Welsh personal name Evan. The original form of the name was Jevon, which then became Yevan and Ieuan before taking on its present form. Evan is a cognate of the personal name John.
Early Origins of the Ievent family
Shropshire, where they migrated very early in their history.
Early History of the Ievent family
Another 201 words (14 lines of text) covering the years 1273, 1564, 1594, 1600, 1867, 1652, 1688, 1795 and 1845 are included under the topic Early Ievent History in all our PDF Extended History products and printed products wherever possible.
Ievent Spelling Variations
Welsh have an extremely large amount of spelling variations of their native surnames to their credit. It was up to the priest or the scribe taking the official records to determine how the spoken name was to be made literal. As time progressed, the old Brythonic names of Wales were recorded in English, which was especially problematic since the English language had extreme difficulty recording the highly inflected sounds of Cymraeg. Spelling variations were, however, also carried out according to an individual's design: a branch loyalty within the family, a religious adherence, or even patriotic affiliations could be indicated by spelling variations of one's name. The spelling variations of the name Ievent have included Jeavon, Jeavons, Jevin, Jevan, Jevon, Jevons, Javin, Gevin, Gevinn, Ievan and many more.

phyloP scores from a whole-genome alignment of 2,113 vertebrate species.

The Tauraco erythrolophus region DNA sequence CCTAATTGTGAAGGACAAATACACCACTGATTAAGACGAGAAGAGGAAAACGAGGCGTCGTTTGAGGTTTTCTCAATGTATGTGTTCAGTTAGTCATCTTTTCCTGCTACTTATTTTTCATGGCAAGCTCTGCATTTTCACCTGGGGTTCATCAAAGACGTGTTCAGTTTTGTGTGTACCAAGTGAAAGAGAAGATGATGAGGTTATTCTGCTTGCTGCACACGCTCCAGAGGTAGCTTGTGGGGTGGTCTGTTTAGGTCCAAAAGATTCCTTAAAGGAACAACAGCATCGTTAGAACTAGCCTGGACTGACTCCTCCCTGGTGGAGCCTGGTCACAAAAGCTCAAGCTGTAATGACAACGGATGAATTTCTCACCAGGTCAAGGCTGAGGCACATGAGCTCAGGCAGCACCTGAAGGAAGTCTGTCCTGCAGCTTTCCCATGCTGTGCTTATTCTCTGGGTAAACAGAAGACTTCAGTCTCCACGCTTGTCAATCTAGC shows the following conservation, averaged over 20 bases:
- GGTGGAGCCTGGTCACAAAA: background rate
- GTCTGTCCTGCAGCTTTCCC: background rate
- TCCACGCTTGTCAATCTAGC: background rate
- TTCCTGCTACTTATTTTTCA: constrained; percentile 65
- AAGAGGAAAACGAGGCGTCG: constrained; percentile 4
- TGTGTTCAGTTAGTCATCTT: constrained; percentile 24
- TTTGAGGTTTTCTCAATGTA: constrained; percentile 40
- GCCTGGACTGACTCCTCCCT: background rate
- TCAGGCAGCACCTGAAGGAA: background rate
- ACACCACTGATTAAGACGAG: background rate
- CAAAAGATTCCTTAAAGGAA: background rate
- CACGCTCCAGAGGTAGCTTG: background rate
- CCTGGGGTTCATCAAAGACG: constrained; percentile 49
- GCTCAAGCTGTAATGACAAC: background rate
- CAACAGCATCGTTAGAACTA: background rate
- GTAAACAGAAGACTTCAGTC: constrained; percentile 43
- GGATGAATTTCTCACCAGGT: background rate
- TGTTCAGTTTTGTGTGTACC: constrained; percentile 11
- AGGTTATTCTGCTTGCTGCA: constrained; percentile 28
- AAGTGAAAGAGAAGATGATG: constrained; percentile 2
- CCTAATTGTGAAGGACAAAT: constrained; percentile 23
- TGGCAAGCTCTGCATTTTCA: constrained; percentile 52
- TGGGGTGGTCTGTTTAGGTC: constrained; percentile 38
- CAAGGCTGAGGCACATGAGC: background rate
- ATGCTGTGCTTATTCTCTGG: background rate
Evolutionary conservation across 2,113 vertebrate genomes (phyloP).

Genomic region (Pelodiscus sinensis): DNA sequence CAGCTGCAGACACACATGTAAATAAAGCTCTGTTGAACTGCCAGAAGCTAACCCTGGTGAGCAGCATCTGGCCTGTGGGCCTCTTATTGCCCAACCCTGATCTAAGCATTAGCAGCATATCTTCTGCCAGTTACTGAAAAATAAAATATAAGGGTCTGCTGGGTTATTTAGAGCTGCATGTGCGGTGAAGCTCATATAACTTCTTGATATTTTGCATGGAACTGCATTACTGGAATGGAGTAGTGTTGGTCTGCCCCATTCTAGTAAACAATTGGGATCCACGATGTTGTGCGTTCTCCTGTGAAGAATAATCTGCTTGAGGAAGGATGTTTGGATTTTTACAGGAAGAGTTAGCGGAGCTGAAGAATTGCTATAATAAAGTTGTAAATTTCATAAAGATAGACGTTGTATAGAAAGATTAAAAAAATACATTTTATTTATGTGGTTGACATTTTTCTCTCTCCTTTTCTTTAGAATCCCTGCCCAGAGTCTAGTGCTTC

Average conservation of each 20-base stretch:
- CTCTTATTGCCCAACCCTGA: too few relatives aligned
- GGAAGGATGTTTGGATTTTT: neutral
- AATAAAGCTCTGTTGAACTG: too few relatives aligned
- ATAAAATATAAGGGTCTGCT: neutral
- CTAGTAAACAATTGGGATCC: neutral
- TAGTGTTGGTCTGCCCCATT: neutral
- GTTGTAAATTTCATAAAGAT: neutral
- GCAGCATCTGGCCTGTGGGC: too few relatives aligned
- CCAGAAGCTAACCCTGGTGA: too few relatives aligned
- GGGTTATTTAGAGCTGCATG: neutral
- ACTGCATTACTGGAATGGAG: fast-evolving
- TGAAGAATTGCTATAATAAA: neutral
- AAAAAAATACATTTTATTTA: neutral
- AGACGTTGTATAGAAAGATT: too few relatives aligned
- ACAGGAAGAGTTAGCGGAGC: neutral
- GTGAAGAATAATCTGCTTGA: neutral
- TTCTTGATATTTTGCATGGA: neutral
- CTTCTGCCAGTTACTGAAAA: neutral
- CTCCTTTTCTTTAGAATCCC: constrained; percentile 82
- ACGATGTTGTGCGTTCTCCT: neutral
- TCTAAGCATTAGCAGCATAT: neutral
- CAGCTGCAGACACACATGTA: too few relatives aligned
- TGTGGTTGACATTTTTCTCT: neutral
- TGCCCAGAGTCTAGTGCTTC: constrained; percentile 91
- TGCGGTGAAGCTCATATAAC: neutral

Early Notables of the Ievent family (pre 1700)
Another 27 words (2 lines of text) are included under the topic Early Ievent Notables in all our PDF Extended History products and printed products wherever possible.
Migration of the Ievent family to Ireland
Some of the Ievent family moved to Ireland, but this topic is not covered in this excerpt.
Another 91 words (6 lines of text) about their life in Ireland is included in all our PDF Extended History products and printed products wherever possible.
Migration of the Ievent family to the New World and Oceana
Many Welsh families joined their Scottish and Irish neighbors during the late 1800s and early 1900s in seeking refuge in North America. Like the Irish and Scottish, many Welsh anxiously awaited the work, freedom, and opportunities that they believed lay in North America. Those who did journey over to the United States and what became known as Canada often realized those dreams, but only through much toil and perseverance. Whenever and however these Welsh immigrants arrived in North America, they were instrumental in the creation of the industry, commerce, and cultural heritage within those two developing nations. In the immigration and passenger lists a number of early immigrants bearing the name Ievent were found: D. Gevinn, who sailed to New Orleans in 1820; Thomas Gevin, also to New Orleans, in 1823; and John Givin, who settled in Des Moines, Iowa by 1887.
Ievent Family Crest Products